There is a term called Minnesota Nice, which refers to the kindness of those who live in the Land of 10,000 Lakes. Anyone who has met someone who comes from that state understands. Minnesota Nice people are friendly, welcoming, giving, easy to talk to, humble to a fault and willing to help with whatever you may need. I have encountered some Minnesota Nice people who took the time to take me on their boat, show me lighthouses in their area, and serve me a “hot dish” dinner. (A hot dish is what I would call a casserole.)
The idea of Minnesota Nice struck me as significant because it is an attribute that is so engrained in our society that it has been given a name. Would nice be the first word that comes to the minds of people in our society when they think about Christians? Maybe, but not necessarily. How much is our kindness and love toward others engrained in our community’s collective concept of the Christian person? Many other attributes may come to mind before nice when it comes to people’s perception of the quintessential Christian.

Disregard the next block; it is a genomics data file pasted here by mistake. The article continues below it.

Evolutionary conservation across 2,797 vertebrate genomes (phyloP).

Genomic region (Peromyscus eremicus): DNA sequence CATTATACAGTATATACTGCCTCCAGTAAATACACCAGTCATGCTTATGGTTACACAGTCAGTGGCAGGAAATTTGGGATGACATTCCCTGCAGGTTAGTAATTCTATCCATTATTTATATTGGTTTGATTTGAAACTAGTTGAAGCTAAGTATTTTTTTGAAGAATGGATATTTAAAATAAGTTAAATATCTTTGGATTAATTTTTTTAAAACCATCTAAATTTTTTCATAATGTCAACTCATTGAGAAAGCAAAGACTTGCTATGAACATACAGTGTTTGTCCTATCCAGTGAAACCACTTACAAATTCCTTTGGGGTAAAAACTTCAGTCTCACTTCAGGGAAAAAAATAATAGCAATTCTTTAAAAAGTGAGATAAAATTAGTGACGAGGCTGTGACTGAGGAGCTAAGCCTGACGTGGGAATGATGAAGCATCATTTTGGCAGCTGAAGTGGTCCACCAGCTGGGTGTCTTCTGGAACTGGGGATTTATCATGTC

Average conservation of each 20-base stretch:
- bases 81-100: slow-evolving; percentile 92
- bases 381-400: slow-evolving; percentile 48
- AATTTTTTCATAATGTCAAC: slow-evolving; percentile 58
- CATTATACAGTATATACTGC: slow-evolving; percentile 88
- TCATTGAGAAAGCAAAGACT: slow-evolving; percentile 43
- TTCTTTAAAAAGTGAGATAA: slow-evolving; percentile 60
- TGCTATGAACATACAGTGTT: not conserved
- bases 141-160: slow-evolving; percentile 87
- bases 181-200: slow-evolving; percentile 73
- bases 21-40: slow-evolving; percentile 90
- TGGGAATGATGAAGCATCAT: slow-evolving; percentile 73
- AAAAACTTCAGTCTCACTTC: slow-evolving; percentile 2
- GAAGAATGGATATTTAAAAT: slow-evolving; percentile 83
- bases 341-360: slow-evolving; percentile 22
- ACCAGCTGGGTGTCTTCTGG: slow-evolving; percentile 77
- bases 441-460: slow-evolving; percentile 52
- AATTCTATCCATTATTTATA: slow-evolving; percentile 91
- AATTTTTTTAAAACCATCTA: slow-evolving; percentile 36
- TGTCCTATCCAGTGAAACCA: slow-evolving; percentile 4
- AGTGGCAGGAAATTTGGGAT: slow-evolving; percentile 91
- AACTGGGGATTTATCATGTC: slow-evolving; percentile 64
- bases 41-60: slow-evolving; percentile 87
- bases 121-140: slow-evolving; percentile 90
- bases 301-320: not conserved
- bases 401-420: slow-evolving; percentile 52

Which begs the question, “What should the Christian be known for?” The answer comes from St. Paul who said to the Ephesians, “Be kind to one another, tenderhearted, forgiving one another, as God in Christ forgave you” (Ephesians 4:32). We as Christians are called to be beyond just nice.
We are to be tenderhearted as well, Paul says, which is translated from the Greek that means “well compassioned and sympathetic.” We should genuinely feel for others as Christ feels for us.
And we should be richly forgiving, not being judgmental in any way. People can tell if we are being phony. And showing forgiveness “from the heart,” as Christ did for us, cannot be faked.
Jesus told us, “Let your light shine before others, so that they may see your good works and give glory to your Father who is in heaven” (Matthew 5:16). The things that we say and do should not be said and done so that others can say how nice we are, but they should be said and done to point others to God and to God in Christ. We are not put on this earth just to be nice, but to be a reflection of the heart and mind of Christ to all the world. So be Christian Compassionate as well as Minnesota Nice.